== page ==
The statistical replacement rate is 2,100 births per 1,000 women. But in 2020, the U.S. total fertility rate fell to 1,637.5 births per 1,000 women. One year earlier, it was just over 1,700 births.

Just over 3.6 million babies were born in the U.S. last year, according to the agency. Demographically, the number of births fell across all ethnicities and origins, according to the report, which relied on U.S. Census Bureau population estimates that were derived in July.


Sunday, October 9, 2016

Humankind is unlikely to be the universe's first civilization

How would the Kryptonians view this alien from Earth?
"The universe is a pretty big place. If it's just us, seems like an awful waste of space." by Carl Sagan.

If there was only us in the whole history of the universe, the probability would be less than one in 10 billion trillion. That is less than 1/1000000000000000000000000. Billions of trillions of stars exist only for us to follow the Kardashians? Seems like a pretty weird plan from the Big (wo)man upstairs. Or there's no such plan at all? And civilizations are all around us, in both space and time? Blooming and fading like wildflowers?

Using this method, Frank and Sullivan calculated how unlikely life would be if there has never been another example of intelligent life among the universe’s twenty billion trillion stars, or even among just our own Milky Way galaxy’s hundred billion.

The results? Less than one in ten billion trillion. "To me, this implies that other intelligent, technology producing species very likely have evolved before us," said Frank. And when the equation is scaled down to include just our galaxy, the numbers are not as extreme.

However, the universe is more than 13 billion years old. "That means that even if there have been a thousand civilizations in our own galaxy, if they live only as long as we have been around -- roughly ten thousand years — then all of them are likely already extinct," explained Sullivan. "And others won't evolve until we are long gone."

Wednesday, October 5, 2016

One million immigrants are still not enough to turn Germany's demographics around.

If only more could sing the Internationale!
Welcoming a big group of refugees like in 2015 may still, technically, not be enough to turn Germany's demography around. Can many more be realistically brought in under a democratic regime, where a big part of the already present population will use votes to defend their interests? And immigration would only delay the aging problem for a while, until the immigrants' children become locals, with local reproductive patterns. Some countries may choose the Japanese path where, instead of immigration, they are building robotic exo-skeletons to help 70-years-olds jogging around? Immigration may be a good idea for individual nations, yet it won't work on the planetary scale half a century from now, when the likes of Mexico, India... will have also aged. Unless we allowed in some E.T. immigrants?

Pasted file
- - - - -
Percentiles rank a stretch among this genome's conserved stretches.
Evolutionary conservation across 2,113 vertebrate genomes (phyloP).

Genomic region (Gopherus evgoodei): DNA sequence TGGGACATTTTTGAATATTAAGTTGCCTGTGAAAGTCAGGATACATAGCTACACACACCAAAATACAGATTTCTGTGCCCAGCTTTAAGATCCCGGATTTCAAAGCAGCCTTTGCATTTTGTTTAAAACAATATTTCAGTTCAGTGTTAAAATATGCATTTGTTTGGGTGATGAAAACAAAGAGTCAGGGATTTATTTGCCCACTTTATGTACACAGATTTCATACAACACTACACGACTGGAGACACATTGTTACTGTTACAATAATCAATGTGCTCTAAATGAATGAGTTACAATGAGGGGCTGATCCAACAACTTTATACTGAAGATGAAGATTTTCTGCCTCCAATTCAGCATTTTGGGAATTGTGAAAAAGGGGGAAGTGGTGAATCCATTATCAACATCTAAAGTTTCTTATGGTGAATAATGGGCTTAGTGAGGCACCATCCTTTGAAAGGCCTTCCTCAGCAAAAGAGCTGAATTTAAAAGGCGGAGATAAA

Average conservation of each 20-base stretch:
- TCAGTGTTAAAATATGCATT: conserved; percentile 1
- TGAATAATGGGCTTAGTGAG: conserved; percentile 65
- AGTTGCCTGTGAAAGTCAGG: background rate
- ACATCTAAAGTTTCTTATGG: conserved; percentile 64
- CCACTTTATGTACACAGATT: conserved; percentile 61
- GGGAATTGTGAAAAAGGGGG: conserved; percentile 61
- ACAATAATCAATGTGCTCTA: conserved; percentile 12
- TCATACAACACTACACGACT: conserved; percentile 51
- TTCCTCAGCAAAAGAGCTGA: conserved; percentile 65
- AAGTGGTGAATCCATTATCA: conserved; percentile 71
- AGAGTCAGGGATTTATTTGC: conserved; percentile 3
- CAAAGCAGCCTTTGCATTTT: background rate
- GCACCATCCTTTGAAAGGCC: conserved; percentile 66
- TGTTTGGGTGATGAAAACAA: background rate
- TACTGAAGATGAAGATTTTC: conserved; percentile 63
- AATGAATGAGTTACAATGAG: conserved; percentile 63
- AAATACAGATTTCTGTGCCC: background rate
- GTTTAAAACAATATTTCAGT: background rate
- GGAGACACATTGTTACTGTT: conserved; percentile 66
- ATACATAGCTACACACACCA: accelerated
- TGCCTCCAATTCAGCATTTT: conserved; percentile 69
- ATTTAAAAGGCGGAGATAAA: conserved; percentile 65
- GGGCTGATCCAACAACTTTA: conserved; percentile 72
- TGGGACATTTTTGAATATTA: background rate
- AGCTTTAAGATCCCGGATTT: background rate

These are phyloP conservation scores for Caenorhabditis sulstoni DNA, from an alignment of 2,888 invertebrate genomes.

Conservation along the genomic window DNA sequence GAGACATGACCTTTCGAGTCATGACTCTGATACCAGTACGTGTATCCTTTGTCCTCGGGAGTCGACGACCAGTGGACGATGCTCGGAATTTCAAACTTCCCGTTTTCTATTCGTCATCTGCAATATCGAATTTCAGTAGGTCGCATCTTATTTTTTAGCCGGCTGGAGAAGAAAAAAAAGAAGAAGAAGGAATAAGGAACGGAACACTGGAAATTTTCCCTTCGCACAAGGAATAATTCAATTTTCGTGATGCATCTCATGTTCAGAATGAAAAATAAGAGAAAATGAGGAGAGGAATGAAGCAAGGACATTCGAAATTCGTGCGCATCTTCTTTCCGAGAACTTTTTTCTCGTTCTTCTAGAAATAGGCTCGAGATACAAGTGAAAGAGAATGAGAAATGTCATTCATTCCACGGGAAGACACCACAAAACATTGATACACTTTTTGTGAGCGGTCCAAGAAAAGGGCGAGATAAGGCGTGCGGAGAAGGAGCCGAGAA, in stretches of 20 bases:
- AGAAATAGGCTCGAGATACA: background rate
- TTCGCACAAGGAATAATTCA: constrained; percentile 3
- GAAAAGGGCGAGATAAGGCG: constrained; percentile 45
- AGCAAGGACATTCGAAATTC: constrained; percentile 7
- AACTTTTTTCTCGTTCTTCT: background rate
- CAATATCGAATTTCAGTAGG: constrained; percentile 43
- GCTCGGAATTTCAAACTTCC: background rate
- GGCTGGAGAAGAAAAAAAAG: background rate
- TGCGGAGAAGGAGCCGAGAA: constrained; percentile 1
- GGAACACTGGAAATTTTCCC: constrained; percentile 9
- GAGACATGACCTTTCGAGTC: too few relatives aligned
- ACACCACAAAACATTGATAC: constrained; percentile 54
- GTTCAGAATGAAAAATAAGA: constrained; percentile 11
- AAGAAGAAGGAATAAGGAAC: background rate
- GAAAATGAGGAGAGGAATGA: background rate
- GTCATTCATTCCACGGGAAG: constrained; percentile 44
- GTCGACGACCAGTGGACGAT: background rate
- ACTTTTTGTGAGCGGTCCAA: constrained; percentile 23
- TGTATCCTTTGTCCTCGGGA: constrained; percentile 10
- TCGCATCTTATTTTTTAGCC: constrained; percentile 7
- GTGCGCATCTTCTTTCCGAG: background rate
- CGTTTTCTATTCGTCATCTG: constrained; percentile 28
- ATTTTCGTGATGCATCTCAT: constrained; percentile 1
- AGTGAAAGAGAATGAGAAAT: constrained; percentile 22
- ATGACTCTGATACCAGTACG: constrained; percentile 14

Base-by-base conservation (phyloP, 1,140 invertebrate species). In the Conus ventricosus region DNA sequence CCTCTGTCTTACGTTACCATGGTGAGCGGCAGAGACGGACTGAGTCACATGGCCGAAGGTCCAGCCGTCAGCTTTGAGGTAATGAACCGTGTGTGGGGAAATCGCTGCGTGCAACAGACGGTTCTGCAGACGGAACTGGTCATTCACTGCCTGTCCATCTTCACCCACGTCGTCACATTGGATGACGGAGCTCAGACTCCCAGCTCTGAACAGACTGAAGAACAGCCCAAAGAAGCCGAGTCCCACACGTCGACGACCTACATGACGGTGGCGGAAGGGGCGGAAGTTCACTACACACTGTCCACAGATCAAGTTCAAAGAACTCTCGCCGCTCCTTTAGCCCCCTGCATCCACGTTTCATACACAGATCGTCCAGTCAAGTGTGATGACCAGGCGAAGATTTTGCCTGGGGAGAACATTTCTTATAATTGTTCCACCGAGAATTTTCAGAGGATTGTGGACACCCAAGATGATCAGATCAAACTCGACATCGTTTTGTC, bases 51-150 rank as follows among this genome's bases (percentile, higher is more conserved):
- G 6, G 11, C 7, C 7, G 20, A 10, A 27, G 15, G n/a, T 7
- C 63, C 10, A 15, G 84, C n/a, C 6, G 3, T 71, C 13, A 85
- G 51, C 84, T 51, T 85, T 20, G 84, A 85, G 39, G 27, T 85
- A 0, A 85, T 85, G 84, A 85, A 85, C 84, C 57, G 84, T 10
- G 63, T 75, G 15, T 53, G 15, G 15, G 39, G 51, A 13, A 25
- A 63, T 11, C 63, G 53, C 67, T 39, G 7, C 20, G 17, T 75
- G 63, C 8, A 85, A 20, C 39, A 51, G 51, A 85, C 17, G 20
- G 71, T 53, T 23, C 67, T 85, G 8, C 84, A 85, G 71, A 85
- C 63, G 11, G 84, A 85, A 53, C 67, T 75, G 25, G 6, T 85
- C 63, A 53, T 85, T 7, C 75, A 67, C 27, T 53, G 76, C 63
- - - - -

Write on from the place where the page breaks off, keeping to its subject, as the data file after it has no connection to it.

While the record number of migrants entering the country will slightly increase the population, not even a million migrants will reverse Germany’s long-term population decline. Olga Poetzsch, a spokesperson for the Federal Statistics Office, said that a look at the past shows that phases of high net immigration to Germany are usually followed by sharp drops.
The latest population projections still predict a long-term shrinkage, for two reasons, says Poetzsch. The large cohort of “baby boomers” (those born between 1955 and 1965, approximately) will start to die off, pushing annual deaths above one million. At the same time, the number of women of child-bearing age will decrease. Even if the birth rate jumped from 1.4 to 1.6 children per woman, overall births would still decline in the long term.

“Developments in fertility and mortality that might prevent such high numbers for the deficit of births are currently not in sight,” Poetzsch adds.

Thursday, September 22, 2016

Iran's supreme leader Khamenei thinks population aging may be unsolvable

It does look as evil as Houston by night
Remember Bush's Axis of Evil, those savage little countries hell-bent on destroying Western civilization...? Well, at least one of them, the Islamic Republic of Iran, is facing a baby drought so severe that its supreme leader, Ayatollah Khamenei, has to admit that the population aging problem may not be easily fixed. The fact of the matter is, at 1.8 babies/woman, Iran's birth rate is equal to that of the US. At the same fertility level, both countries may have more in common than they want to recognize. And there might be lots of misunderstanding in this world? It's just too easy to forget that, beyond everything, all countries are made up of human beings.

“The issue of ageing population is an unsolvable problem and nowadays the developed countries even have no solutions to the problem,” IRNA news agency quoted Khamenei as saying at a meeting with the members of the country’s supreme statistics council Sep. 13.

He added that the country’s officials should have stopped policies aimed at controlling population growth.

Wednesday, September 21, 2016

Earth-like planet discovered around Proxima Centauri, the Sun's nearest neighbor

So close, yet so far. 4.24 light years = 10,000s of years of current-tech travel 
The banalization of our place in the Cosmos continues with the latest discovery of a planet orbiting Proxima Centauri, the star closest to our Sun at 4.2 light years away. A short 500 years ago, Galileo went to jail for questioning Earth's place at the center of the whole universe. We have gone a long way since then. Since the first exoplanet found in 1992, we have discovered thousands more around stars far from the Sun. Yet we didn't know for sure, not until now, that even our nearest neighbor, Proxima Centauri, also has a rocky planet of its own. It looks like rocky planets, a category to which Earth belongs, are dime-a-dozen in the universe.